If you are a frequent traveler, a digital nomad, or going on a big journey, then it’s an excellent idea to subscribe to a VPN service. In this post, I’ll explain what a VPN does and how it can benefit you while you’re on the road.
What’s a VPN?
A VPN (or Virtual Private Network) is a service that lets you connect to the internet abroad through a private connection. Think of a VPN as digging a little tunnel through the internet that’s fully encrypted and only for you.
You can then ‘pop out’ of that tunnel in different locations around the world, making it seem like you’re connecting from that other location.
There are three huge advantages to using a VPN:
- Your internet connections becomes much more secure
- It lets you unblock sites normally unavailable in your location abroad
- It lets you view sites in your local version you know from home
That last point is a big one. I’ve often been frustrated getting Portuguese, Russian, Thai, or whatever version of sites while traveling, instead of the English versions I’m used to. A VPN will ensure you can get your regular language and settings without having to manually switch languages.
With a VPN, you could log onto the internet in China, for example, but all websites will think you’re in the US or Europe. This means sites that are normally blocked in China (like Netflix) suddenly become available again.
Using a VPN when you travel also means you’re protected from data theft and certain types of hacking, as your personal little tunnel through the internet has a protective wall around it that nefarious types cannot easily breach.
Your VPN connection is fully encrypted, and your true location is unknown.
Quick solution: ExpressVPN
With Express VPN you can secure your connection abroad, enjoy high speeds, and change your location to anywhere.
What a VPN can unblock
The more you travel the more you’ll realize the internet is totally different depending on where you are.
For example, Netflix always shows you a different local library depending on your country. While Netflix Originals are usually licensed globally, the films and catalog titles can be wildly different — and the selection is often quite terrible compared to countries like the US or UK. With a VPN, you will gain access to your home country’s version of Netflix.
Sites like Hulu, HBO Go or BBC iPlayer normally become totally inaccessible outside of their home country.
Chat apps like Facebook Messenger, Skype or Whatsapp are also blocked in many countries. Good luck using them in Morocco, China, Iran, Egypt, and others. Gmail is blocked in numerous countries as well. Sometimes such blocks are quite unexpected… did you know Mexican and Belizean ISPs block many VoIP services? And until recently, Whatsapp was entirely blocked in Brazil.
In some cases, services become totally inaccessible due to localization issues. In Vietnam, I couldn’t add credit to my Skype account because it defaulted to the Vietnamese version, which only accepted Vietnamese credit cards. My UK mobile phone provider doesn’t allow access at all from abroad, so when I needed to add some credit, I couldn’t.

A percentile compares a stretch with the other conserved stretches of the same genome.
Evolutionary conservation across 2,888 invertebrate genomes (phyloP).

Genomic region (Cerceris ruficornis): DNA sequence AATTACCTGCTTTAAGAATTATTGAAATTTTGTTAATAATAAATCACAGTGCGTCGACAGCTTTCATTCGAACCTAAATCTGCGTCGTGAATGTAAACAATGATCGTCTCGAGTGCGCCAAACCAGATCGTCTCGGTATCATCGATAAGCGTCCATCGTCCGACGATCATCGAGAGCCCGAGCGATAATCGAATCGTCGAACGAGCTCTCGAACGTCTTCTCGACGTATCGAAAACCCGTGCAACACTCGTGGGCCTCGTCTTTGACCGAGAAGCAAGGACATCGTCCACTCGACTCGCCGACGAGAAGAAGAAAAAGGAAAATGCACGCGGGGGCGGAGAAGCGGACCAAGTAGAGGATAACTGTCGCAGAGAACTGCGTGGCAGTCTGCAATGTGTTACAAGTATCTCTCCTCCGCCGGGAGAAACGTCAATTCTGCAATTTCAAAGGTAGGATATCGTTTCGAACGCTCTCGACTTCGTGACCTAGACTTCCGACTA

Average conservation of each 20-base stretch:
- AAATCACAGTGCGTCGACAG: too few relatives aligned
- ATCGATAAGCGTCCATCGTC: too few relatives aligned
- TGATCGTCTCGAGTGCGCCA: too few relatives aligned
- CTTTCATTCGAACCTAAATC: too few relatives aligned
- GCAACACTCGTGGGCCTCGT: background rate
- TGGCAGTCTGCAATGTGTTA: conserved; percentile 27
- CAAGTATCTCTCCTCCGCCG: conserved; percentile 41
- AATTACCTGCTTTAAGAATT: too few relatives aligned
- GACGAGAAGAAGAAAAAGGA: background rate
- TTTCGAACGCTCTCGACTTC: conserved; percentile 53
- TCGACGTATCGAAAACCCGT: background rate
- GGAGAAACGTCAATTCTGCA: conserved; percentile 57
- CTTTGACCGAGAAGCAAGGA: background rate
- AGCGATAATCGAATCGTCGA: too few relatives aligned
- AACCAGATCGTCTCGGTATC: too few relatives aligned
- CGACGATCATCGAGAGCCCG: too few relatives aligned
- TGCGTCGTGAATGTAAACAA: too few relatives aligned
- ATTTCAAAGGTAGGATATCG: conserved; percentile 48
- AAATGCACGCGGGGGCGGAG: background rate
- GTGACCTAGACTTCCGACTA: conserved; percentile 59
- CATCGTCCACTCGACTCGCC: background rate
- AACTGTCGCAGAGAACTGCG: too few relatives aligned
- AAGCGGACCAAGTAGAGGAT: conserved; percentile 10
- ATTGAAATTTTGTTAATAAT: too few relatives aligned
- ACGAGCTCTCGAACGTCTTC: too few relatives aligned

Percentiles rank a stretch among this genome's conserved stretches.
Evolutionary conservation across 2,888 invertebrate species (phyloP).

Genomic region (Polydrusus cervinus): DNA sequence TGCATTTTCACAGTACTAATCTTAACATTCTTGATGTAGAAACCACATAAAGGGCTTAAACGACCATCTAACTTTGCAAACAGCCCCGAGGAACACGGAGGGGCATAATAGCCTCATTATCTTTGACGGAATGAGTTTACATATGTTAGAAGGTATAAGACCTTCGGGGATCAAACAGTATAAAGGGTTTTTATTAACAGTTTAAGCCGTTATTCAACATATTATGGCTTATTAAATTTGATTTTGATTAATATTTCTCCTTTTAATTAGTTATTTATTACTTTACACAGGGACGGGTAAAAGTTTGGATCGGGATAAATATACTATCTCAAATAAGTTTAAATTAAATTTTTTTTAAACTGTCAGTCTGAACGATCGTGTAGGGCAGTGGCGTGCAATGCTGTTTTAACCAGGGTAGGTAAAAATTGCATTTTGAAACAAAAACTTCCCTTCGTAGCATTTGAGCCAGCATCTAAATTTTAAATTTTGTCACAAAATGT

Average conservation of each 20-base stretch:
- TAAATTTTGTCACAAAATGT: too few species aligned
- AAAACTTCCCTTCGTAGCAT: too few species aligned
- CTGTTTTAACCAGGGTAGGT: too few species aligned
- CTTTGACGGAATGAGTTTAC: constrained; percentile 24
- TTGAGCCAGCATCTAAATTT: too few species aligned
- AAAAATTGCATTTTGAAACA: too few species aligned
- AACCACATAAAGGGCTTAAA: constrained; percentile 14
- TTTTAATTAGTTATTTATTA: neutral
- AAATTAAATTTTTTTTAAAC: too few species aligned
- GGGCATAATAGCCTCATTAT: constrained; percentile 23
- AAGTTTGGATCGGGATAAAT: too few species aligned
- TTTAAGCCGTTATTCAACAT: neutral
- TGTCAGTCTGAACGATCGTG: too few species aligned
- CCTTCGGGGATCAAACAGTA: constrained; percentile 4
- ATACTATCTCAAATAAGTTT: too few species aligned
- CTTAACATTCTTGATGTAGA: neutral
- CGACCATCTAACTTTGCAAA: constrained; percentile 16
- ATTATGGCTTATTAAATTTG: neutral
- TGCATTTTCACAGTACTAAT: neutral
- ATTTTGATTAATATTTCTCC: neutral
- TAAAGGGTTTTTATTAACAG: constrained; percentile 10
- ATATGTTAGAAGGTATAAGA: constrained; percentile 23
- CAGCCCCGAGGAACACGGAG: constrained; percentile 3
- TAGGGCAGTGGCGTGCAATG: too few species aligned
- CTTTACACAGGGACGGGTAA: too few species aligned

Most annoyingly (and frequently), most sites will default the language and settings to your geolocation. When you’re in Thailand, Google Maps will often turn into Thai, using the Thai script. You keep having to switch things back to the proper language or location.
All of those issues become a thing of the past when you use a VPN.
How a VPN protects you
When you’re travelling you’re usually dealing with lots of different WiFi access points every day. Some of these may be very poorly protected.
Just like you might be targeted by pickpockets abroad, cybercriminals can use public WiFi signals to capture your data, credit card numbers, and more.
Travelers tend to use their internet connection for online banking, as they always have to manage their money remotely. As a traveler you’ll also be very frequently using your credit card on all sorts of booking sites.
A VPN ensures you can do all those things without anything shady going on, protecting you from cybercrime and identity theft.
Setting up your VPN
There are some free VPNs out there but there is always a catch. These free options are usually capped (e.g. max 1GB per month), too slow for things like streaming video, can be unencrypted, or their business model is based on selling your user data. Not good.
If you are frequently online abroad then you’ll only get truly comprehensive service from a paid VPN.
I’ve used several paid VPNs but the one I’ve stuck with is ExpressVPN, because I’ve found to be fast and reliable. The links to ExpressVPN here are affiliate links — I have chosen to partner with them as I think their service is the best of all the VPNs I’ve tried.
Here’s how you can set up ExpressVPN (it’s easy!).
1. Sign up at ExpressVPN
Sign up for an account and enter your payment details.
2. Download the app
ExpressVPN is available for every major PC, mobile, and set-top platform.
In the example below, I’m downloading the Windows app.
3. Copy the activation code
Once the software set-up has completed, just copy the activation code (seen on the downloads page on ExpressVPN) and paste it in the box in the app.
That’s it! You’re done!
Within the app, you can now choose from almost 150 locations from around the world. The recommended ones are listed in the first tab.
So long as you’re tunneling through ExpressVPN, your connection will be protected and your internet location changed.